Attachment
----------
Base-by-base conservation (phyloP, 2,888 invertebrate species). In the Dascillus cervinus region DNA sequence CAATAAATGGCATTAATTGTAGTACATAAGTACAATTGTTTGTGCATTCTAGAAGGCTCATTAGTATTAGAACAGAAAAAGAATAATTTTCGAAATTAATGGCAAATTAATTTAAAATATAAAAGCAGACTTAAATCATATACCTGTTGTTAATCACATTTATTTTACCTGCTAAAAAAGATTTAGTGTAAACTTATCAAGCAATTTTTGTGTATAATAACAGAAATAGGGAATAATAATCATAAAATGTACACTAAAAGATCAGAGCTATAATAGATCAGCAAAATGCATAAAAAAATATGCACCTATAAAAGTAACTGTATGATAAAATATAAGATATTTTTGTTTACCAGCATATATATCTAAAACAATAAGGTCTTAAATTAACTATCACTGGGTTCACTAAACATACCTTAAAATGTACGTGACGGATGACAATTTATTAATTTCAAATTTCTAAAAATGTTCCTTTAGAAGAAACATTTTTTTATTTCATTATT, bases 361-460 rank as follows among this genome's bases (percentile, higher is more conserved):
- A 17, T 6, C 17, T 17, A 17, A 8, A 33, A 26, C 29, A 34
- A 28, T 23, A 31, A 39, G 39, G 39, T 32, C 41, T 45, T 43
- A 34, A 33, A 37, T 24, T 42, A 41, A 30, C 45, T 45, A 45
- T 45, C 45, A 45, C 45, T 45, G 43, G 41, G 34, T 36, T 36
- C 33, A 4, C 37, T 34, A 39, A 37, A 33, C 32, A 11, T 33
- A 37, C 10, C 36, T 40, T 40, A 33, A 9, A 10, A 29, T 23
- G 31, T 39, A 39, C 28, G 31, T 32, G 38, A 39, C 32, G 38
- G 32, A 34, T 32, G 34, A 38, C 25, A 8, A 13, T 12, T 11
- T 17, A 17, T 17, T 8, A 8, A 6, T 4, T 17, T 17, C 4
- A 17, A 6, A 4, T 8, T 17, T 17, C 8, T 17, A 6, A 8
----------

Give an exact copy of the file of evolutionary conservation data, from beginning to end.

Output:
Base-by-base conservation (phyloP, 2,888 invertebrate species). In the Dascillus cervinus region DNA sequence CAATAAATGGCATTAATTGTAGTACATAAGTACAATTGTTTGTGCATTCTAGAAGGCTCATTAGTATTAGAACAGAAAAAGAATAATTTTCGAAATTAATGGCAAATTAATTTAAAATATAAAAGCAGACTTAAATCATATACCTGTTGTTAATCACATTTATTTTACCTGCTAAAAAAGATTTAGTGTAAACTTATCAAGCAATTTTTGTGTATAATAACAGAAATAGGGAATAATAATCATAAAATGTACACTAAAAGATCAGAGCTATAATAGATCAGCAAAATGCATAAAAAAATATGCACCTATAAAAGTAACTGTATGATAAAATATAAGATATTTTTGTTTACCAGCATATATATCTAAAACAATAAGGTCTTAAATTAACTATCACTGGGTTCACTAAACATACCTTAAAATGTACGTGACGGATGACAATTTATTAATTTCAAATTTCTAAAAATGTTCCTTTAGAAGAAACATTTTTTTATTTCATTATT, bases 361-460 rank as follows among this genome's bases (percentile, higher is more conserved):
- A 17, T 6, C 17, T 17, A 17, A 8, A 33, A 26, C 29, A 34
- A 28, T 23, A 31, A 39, G 39, G 39, T 32, C 41, T 45, T 43
- A 34, A 33, A 37, T 24, T 42, A 41, A 30, C 45, T 45, A 45
- T 45, C 45, A 45, C 45, T 45, G 43, G 41, G 34, T 36, T 36
- C 33, A 4, C 37, T 34, A 39, A 37, A 33, C 32, A 11, T 33
- A 37, C 10, C 36, T 40, T 40, A 33, A 9, A 10, A 29, T 23
- G 31, T 39, A 39, C 28, G 31, T 32, G 38, A 39, C 32, G 38
- G 32, A 34, T 32, G 34, A 38, C 25, A 8, A 13, T 12, T 11
- T 17, A 17, T 17, T 8, A 8, A 6, T 4, T 17, T 17, C 4
- A 17, A 6, A 4, T 8, T 17, T 17, C 8, T 17, A 6, A 8